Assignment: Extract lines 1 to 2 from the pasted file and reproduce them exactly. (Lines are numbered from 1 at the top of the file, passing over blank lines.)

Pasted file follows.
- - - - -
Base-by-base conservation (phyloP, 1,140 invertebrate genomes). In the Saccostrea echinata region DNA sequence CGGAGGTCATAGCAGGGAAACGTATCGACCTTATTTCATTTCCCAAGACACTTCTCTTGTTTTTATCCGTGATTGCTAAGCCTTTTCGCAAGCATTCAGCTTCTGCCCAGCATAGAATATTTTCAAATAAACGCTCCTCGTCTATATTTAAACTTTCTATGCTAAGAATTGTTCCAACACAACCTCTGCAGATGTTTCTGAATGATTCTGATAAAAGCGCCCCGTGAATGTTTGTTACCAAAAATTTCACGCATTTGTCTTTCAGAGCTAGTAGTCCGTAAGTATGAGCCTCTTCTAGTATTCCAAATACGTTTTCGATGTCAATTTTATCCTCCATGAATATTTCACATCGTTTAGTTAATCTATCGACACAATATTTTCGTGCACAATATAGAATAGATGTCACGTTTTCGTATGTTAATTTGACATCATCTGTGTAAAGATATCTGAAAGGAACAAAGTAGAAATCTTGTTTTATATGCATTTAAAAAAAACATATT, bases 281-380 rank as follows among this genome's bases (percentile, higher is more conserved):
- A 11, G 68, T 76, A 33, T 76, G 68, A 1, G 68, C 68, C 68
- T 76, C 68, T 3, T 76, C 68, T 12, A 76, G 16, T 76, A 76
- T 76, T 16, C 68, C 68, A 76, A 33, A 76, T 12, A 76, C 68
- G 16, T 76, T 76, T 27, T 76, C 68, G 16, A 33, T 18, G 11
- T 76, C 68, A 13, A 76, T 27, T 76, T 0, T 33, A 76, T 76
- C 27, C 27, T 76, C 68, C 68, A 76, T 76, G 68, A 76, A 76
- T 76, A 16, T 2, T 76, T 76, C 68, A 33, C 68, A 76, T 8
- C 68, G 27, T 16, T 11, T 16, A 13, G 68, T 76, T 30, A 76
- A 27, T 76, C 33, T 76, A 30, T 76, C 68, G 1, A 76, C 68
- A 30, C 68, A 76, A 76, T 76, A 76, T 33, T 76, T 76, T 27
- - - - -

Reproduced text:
Base-by-base conservation (phyloP, 1,140 invertebrate genomes). In the Saccostrea echinata region DNA sequence CGGAGGTCATAGCAGGGAAACGTATCGACCTTATTTCATTTCCCAAGACACTTCTCTTGTTTTTATCCGTGATTGCTAAGCCTTTTCGCAAGCATTCAGCTTCTGCCCAGCATAGAATATTTTCAAATAAACGCTCCTCGTCTATATTTAAACTTTCTATGCTAAGAATTGTTCCAACACAACCTCTGCAGATGTTTCTGAATGATTCTGATAAAAGCGCCCCGTGAATGTTTGTTACCAAAAATTTCACGCATTTGTCTTTCAGAGCTAGTAGTCCGTAAGTATGAGCCTCTTCTAGTATTCCAAATACGTTTTCGATGTCAATTTTATCCTCCATGAATATTTCACATCGTTTAGTTAATCTATCGACACAATATTTTCGTGCACAATATAGAATAGATGTCACGTTTTCGTATGTTAATTTGACATCATCTGTGTAAAGATATCTGAAAGGAACAAAGTAGAAATCTTGTTTTATATGCATTTAAAAAAAACATATT, bases 281-380 rank as follows among this genome's bases (percentile, higher is more conserved):
- A 11, G 68, T 76, A 33, T 76, G 68, A 1, G 68, C 68, C 68